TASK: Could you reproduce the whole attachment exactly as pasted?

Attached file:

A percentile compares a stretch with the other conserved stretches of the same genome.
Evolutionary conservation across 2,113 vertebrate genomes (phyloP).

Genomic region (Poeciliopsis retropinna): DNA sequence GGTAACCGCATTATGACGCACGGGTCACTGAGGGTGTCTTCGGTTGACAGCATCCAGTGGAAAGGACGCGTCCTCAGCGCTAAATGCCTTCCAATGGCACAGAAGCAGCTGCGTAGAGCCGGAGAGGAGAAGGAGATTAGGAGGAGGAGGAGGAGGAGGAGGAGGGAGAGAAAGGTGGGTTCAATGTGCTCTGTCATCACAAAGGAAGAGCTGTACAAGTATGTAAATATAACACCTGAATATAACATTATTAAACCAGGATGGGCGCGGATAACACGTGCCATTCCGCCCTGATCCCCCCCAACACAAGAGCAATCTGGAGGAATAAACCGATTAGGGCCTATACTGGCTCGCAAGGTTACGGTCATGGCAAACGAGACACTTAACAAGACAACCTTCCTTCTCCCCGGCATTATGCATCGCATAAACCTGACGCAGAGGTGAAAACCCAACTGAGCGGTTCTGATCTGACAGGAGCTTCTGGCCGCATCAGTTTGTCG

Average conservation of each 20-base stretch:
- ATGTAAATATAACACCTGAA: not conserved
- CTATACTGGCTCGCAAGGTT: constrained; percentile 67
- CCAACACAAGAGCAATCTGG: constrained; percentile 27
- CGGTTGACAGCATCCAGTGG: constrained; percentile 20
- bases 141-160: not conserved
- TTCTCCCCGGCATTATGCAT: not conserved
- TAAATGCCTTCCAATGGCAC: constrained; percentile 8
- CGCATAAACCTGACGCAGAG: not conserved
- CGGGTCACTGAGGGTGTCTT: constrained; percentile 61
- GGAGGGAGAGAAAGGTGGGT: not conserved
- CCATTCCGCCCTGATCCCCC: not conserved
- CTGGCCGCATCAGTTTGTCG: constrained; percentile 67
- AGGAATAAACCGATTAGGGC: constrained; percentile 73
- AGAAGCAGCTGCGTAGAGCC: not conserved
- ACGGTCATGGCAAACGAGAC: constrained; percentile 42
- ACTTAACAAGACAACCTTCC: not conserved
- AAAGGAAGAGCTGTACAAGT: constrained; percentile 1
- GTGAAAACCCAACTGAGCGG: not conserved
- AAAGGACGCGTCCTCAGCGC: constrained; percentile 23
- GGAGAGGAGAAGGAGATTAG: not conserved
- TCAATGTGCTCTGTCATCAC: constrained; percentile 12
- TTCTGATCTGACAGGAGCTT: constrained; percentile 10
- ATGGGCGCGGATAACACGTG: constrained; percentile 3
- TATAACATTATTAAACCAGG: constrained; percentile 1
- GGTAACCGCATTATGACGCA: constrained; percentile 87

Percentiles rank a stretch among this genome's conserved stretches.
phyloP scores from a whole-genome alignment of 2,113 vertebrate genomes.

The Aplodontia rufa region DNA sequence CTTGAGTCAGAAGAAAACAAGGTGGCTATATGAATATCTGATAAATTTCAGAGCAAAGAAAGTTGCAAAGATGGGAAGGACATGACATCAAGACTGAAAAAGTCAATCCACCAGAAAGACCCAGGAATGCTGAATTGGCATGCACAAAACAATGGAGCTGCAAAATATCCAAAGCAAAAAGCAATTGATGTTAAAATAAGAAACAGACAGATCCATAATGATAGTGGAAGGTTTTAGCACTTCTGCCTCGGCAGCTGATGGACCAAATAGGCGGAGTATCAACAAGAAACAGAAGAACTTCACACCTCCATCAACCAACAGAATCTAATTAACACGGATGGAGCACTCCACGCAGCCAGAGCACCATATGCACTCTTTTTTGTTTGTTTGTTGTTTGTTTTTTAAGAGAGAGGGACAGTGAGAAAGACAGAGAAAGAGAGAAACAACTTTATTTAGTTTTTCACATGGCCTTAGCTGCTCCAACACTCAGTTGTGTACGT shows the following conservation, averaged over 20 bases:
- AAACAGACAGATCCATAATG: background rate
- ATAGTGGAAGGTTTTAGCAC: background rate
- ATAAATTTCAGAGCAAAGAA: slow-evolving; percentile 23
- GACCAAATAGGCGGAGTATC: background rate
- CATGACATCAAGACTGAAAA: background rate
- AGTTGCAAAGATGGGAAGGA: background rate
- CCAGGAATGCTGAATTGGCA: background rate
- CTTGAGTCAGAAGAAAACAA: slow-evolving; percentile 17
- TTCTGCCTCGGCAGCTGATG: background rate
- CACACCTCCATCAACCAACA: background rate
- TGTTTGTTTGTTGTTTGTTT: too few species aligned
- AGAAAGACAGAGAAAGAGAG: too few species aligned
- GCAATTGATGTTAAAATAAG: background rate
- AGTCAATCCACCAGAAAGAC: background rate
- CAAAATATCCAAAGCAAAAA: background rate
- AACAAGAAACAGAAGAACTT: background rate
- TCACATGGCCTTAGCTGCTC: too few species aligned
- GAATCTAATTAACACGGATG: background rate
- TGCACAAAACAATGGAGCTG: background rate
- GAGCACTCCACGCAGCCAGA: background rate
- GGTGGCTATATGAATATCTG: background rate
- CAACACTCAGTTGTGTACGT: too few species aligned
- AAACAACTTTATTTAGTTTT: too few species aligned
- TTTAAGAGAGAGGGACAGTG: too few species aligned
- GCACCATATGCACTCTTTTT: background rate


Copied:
A percentile compares a stretch with the other conserved stretches of the same genome.
Evolutionary conservation across 2,113 vertebrate genomes (phyloP).

Genomic region (Poeciliopsis retropinna): DNA sequence GGTAACCGCATTATGACGCACGGGTCACTGAGGGTGTCTTCGGTTGACAGCATCCAGTGGAAAGGACGCGTCCTCAGCGCTAAATGCCTTCCAATGGCACAGAAGCAGCTGCGTAGAGCCGGAGAGGAGAAGGAGATTAGGAGGAGGAGGAGGAGGAGGAGGAGGGAGAGAAAGGTGGGTTCAATGTGCTCTGTCATCACAAAGGAAGAGCTGTACAAGTATGTAAATATAACACCTGAATATAACATTATTAAACCAGGATGGGCGCGGATAACACGTGCCATTCCGCCCTGATCCCCCCCAACACAAGAGCAATCTGGAGGAATAAACCGATTAGGGCCTATACTGGCTCGCAAGGTTACGGTCATGGCAAACGAGACACTTAACAAGACAACCTTCCTTCTCCCCGGCATTATGCATCGCATAAACCTGACGCAGAGGTGAAAACCCAACTGAGCGGTTCTGATCTGACAGGAGCTTCTGGCCGCATCAGTTTGTCG

Average conservation of each 20-base stretch:
- ATGTAAATATAACACCTGAA: not conserved
- CTATACTGGCTCGCAAGGTT: constrained; percentile 67
- CCAACACAAGAGCAATCTGG: constrained; percentile 27
- CGGTTGACAGCATCCAGTGG: constrained; percentile 20
- bases 141-160: not conserved
- TTCTCCCCGGCATTATGCAT: not conserved
- TAAATGCCTTCCAATGGCAC: constrained; percentile 8
- CGCATAAACCTGACGCAGAG: not conserved
- CGGGTCACTGAGGGTGTCTT: constrained; percentile 61
- GGAGGGAGAGAAAGGTGGGT: not conserved
- CCATTCCGCCCTGATCCCCC: not conserved
- CTGGCCGCATCAGTTTGTCG: constrained; percentile 67
- AGGAATAAACCGATTAGGGC: constrained; percentile 73
- AGAAGCAGCTGCGTAGAGCC: not conserved
- ACGGTCATGGCAAACGAGAC: constrained; percentile 42
- ACTTAACAAGACAACCTTCC: not conserved
- AAAGGAAGAGCTGTACAAGT: constrained; percentile 1
- GTGAAAACCCAACTGAGCGG: not conserved
- AAAGGACGCGTCCTCAGCGC: constrained; percentile 23
- GGAGAGGAGAAGGAGATTAG: not conserved
- TCAATGTGCTCTGTCATCAC: constrained; percentile 12
- TTCTGATCTGACAGGAGCTT: constrained; percentile 10
- ATGGGCGCGGATAACACGTG: constrained; percentile 3
- TATAACATTATTAAACCAGG: constrained; percentile 1
- GGTAACCGCATTATGACGCA: constrained; percentile 87

Percentiles rank a stretch among this genome's conserved stretches.
phyloP scores from a whole-genome alignment of 2,113 vertebrate genomes.

The Aplodontia rufa region DNA sequence CTTGAGTCAGAAGAAAACAAGGTGGCTATATGAATATCTGATAAATTTCAGAGCAAAGAAAGTTGCAAAGATGGGAAGGACATGACATCAAGACTGAAAAAGTCAATCCACCAGAAAGACCCAGGAATGCTGAATTGGCATGCACAAAACAATGGAGCTGCAAAATATCCAAAGCAAAAAGCAATTGATGTTAAAATAAGAAACAGACAGATCCATAATGATAGTGGAAGGTTTTAGCACTTCTGCCTCGGCAGCTGATGGACCAAATAGGCGGAGTATCAACAAGAAACAGAAGAACTTCACACCTCCATCAACCAACAGAATCTAATTAACACGGATGGAGCACTCCACGCAGCCAGAGCACCATATGCACTCTTTTTTGTTTGTTTGTTGTTTGTTTTTTAAGAGAGAGGGACAGTGAGAAAGACAGAGAAAGAGAGAAACAACTTTATTTAGTTTTTCACATGGCCTTAGCTGCTCCAACACTCAGTTGTGTACGT shows the following conservation, averaged over 20 bases:
- AAACAGACAGATCCATAATG: background rate
- ATAGTGGAAGGTTTTAGCAC: background rate
- ATAAATTTCAGAGCAAAGAA: slow-evolving; percentile 23
- GACCAAATAGGCGGAGTATC: background rate
- CATGACATCAAGACTGAAAA: background rate
- AGTTGCAAAGATGGGAAGGA: background rate
- CCAGGAATGCTGAATTGGCA: background rate
- CTTGAGTCAGAAGAAAACAA: slow-evolving; percentile 17
- TTCTGCCTCGGCAGCTGATG: background rate
- CACACCTCCATCAACCAACA: background rate
- TGTTTGTTTGTTGTTTGTTT: too few species aligned
- AGAAAGACAGAGAAAGAGAG: too few species aligned
- GCAATTGATGTTAAAATAAG: background rate
- AGTCAATCCACCAGAAAGAC: background rate
- CAAAATATCCAAAGCAAAAA: background rate
- AACAAGAAACAGAAGAACTT: background rate
- TCACATGGCCTTAGCTGCTC: too few species aligned
- GAATCTAATTAACACGGATG: background rate
- TGCACAAAACAATGGAGCTG: background rate
- GAGCACTCCACGCAGCCAGA: background rate
- GGTGGCTATATGAATATCTG: background rate
- CAACACTCAGTTGTGTACGT: too few species aligned
- AAACAACTTTATTTAGTTTT: too few species aligned
- TTTAAGAGAGAGGGACAGTG: too few species aligned
- GCACCATATGCACTCTTTTT: background rate